By Karen Robinet in The Courier Press
WALLACEBURG – Chatham-Kent’s heritage co-ordinator discussed the proposed Tecumseh Parkway with members of the Chatham Rotary Club last week.
Dave Benson said plans are well underway, but adjustments may have to be made if anticipated federal and/or provincial grants are not forthcoming for the project.
However, Benson said the driving tour will go forward and the plan is to have much of it in place by next summer in time for the War of 1812 bicentennial celebrations which will take place across the region over a two-year period.
He said the Tecumseh Parkway has been in the works for the past two years and that it’s “basically a driving route running along the Thames River that will connect many sites of cultural, historic, natural and commercial interest.”
Benson said many people aren’t aware of the fact that Chatham-Kent was the site of a massive chase in 1813.
Refugees trying to escape the Americans following the British defeat at the Battle of Put-In-Bay joined retreating British troops and First Nations warriors.
“It was a dramatic chase,” Benson said, “with thousands and thousands of people trying to escape the Americans.”
Apart from its key role in the War of 1812, Benson said the Tecumseh Parkway also embraces some of the area’s black history, its agricultural history, its francophone and First Nations history and also Chatham-Kent’s significant, and underappreciated, drainage history.
Benson said the idea is to expand the parkway beyond its War of 1812 role as the project develops over time.
The parkway will include a number of stops at significant sites along the route, including the Tecumseh monument near Thamesville.
This marks the site of the Battle of the Thames, in which the legendary Shawnee Chief was killed.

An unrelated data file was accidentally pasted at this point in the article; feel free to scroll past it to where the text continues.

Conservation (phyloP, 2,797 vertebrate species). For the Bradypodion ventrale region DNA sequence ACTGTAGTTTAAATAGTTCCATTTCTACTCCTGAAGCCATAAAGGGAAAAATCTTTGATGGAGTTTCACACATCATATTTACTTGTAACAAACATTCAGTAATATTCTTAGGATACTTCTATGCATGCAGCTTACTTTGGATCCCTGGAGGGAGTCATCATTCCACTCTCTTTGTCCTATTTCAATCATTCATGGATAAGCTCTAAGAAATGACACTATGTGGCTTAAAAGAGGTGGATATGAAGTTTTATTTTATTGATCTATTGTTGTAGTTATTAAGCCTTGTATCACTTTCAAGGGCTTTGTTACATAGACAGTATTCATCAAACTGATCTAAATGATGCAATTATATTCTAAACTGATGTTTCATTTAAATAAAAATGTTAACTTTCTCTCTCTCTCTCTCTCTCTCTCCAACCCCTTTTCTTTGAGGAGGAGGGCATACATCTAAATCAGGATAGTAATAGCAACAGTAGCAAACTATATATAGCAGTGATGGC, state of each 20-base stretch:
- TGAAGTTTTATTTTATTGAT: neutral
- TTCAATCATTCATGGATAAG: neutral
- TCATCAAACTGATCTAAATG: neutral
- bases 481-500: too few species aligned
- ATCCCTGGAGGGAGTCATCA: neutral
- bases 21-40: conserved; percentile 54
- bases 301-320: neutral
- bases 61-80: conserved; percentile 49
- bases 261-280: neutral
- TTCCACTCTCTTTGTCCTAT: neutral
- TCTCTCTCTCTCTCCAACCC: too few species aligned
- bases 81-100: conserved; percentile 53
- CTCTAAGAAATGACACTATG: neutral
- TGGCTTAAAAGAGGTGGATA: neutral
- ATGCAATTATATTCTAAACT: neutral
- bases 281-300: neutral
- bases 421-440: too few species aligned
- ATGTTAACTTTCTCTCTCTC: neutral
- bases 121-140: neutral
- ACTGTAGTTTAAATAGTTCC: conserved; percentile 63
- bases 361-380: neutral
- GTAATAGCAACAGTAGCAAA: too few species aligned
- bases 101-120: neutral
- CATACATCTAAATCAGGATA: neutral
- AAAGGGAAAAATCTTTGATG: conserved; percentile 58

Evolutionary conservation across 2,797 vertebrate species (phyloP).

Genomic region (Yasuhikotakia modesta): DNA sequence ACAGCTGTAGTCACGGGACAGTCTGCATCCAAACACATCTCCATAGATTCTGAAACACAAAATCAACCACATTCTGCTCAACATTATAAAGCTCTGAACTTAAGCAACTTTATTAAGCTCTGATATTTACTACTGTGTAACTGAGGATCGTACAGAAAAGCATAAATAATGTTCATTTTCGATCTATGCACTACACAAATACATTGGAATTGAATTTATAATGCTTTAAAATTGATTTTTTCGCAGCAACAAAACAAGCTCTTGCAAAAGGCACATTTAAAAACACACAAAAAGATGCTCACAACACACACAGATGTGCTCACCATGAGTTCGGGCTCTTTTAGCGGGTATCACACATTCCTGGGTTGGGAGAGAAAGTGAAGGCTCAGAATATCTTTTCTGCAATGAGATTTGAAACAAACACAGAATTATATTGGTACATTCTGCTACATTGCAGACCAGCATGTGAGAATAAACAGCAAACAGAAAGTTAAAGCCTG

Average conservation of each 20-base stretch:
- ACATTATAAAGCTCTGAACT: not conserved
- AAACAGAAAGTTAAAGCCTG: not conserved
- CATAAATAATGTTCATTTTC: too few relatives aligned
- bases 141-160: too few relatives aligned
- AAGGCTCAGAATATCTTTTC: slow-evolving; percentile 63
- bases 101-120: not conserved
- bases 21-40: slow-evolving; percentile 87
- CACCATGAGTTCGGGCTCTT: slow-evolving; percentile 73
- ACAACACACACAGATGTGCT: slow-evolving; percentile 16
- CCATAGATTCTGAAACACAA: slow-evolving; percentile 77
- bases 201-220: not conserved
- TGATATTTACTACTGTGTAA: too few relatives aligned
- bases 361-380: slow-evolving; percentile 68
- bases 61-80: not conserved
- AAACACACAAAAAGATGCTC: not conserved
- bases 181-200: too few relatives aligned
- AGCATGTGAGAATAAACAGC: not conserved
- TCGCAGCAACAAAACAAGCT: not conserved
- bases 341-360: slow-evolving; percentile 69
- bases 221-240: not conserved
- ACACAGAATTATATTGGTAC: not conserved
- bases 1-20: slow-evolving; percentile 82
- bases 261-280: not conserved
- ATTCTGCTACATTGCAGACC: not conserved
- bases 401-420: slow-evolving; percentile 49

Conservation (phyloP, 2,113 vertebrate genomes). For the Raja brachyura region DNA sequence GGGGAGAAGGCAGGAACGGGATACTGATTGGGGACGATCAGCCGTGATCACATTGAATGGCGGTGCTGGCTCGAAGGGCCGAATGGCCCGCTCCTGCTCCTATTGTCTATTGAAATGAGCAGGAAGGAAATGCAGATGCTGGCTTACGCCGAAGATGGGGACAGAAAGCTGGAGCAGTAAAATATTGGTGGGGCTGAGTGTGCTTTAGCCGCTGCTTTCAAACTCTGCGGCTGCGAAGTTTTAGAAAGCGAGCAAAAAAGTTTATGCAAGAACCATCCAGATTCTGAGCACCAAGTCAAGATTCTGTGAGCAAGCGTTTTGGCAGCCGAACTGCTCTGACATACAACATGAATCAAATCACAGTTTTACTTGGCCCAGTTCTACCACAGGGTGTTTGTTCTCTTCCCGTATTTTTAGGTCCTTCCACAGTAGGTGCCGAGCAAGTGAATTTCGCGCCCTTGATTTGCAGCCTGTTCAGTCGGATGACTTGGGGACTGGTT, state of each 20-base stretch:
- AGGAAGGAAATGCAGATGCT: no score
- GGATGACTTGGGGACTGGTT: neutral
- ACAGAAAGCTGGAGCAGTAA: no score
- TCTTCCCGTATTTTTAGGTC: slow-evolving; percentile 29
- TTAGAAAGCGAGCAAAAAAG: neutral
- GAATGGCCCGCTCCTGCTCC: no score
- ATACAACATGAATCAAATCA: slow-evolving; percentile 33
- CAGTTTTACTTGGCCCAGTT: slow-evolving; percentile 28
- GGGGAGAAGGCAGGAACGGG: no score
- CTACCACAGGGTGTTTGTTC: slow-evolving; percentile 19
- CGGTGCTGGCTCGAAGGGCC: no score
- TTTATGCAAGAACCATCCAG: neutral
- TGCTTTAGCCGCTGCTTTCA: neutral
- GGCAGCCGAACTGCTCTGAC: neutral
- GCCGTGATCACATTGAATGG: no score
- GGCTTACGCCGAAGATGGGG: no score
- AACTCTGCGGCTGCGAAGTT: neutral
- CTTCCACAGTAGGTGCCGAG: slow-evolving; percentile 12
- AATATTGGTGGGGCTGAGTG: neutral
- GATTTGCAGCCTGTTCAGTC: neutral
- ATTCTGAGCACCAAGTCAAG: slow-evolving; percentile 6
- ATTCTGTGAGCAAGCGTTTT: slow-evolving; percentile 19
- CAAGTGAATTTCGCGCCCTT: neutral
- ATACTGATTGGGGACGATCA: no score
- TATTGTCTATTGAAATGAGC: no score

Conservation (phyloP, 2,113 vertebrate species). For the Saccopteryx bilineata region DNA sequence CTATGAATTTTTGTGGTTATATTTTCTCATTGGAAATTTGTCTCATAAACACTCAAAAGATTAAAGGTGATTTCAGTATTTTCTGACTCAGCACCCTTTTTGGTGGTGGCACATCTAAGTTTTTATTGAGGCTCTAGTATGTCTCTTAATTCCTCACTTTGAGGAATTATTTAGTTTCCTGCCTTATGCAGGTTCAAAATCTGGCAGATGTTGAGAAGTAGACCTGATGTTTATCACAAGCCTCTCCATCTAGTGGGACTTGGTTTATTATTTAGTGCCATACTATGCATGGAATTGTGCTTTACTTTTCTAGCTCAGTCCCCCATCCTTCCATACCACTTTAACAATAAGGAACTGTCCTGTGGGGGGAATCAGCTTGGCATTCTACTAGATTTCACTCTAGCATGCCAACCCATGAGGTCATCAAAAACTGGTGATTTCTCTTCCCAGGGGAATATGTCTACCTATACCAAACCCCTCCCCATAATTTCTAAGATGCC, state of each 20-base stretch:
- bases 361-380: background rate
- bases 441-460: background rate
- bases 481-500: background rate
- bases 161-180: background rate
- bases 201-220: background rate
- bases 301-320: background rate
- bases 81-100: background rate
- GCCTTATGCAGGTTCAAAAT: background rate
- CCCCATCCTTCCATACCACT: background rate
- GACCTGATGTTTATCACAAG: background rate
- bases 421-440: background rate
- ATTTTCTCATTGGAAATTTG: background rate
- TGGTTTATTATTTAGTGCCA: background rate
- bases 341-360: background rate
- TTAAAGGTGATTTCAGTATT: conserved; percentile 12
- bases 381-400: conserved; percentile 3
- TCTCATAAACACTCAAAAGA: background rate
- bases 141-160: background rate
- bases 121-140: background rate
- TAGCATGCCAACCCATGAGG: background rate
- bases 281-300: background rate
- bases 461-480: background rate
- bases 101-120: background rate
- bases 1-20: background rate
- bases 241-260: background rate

Benson said the battle and the fact that it put an end to Tecumseh’s First Nations Confederacy are so significant to the U.S. that a plaque commemorating the event can be found at the Capitol building in Washington.
“That event allowed a lot of American migration into traditional native lands,” he said. “We shouldn’t underestimate how important the events that happened here were and how well known south of the border.”
Benson said the Tecumseh Parkway has the potential to become a key tourist draw for Americans.
He said the battle was also “a who’s who” of famous political and military figures from both sides.
“It was a real event,” he said.
Benson said the parkway would mesh with other projects being undertaken in the region to commemorate the War of 1812, including a peace gardens project, with one proposed for the Tecumseh Monument site which will be enhanced as part of the project.
Signage and logos have been developed for the route and its various pull-offs.
The route will begin at Baptiste Creek at the far west end of the municipality and will continue to the northwest corner of Longwoods Road and Clachan Road.
Along the route are various sites, including Tecumseh Park in Chatham, where encamped British troops successfully skirmished with the advancing Americans.
Another significant site is at the corner of Communication Road and Colborne Street where the British burned and scuttled their ships that were too large to move any further along the river.
Another significant site is the Thomas McCrae House, where an American detachment surrendered and was taken prisoner.
The Fairfield Museum, which sits on the original site of Moraviantown, is also a site the parkway hopes to incorporate.
The Americans burned the village to the ground and Benson said, “It’s the last site in Chatham-Kent that pertains to that whole retreat.”
Posted March 2011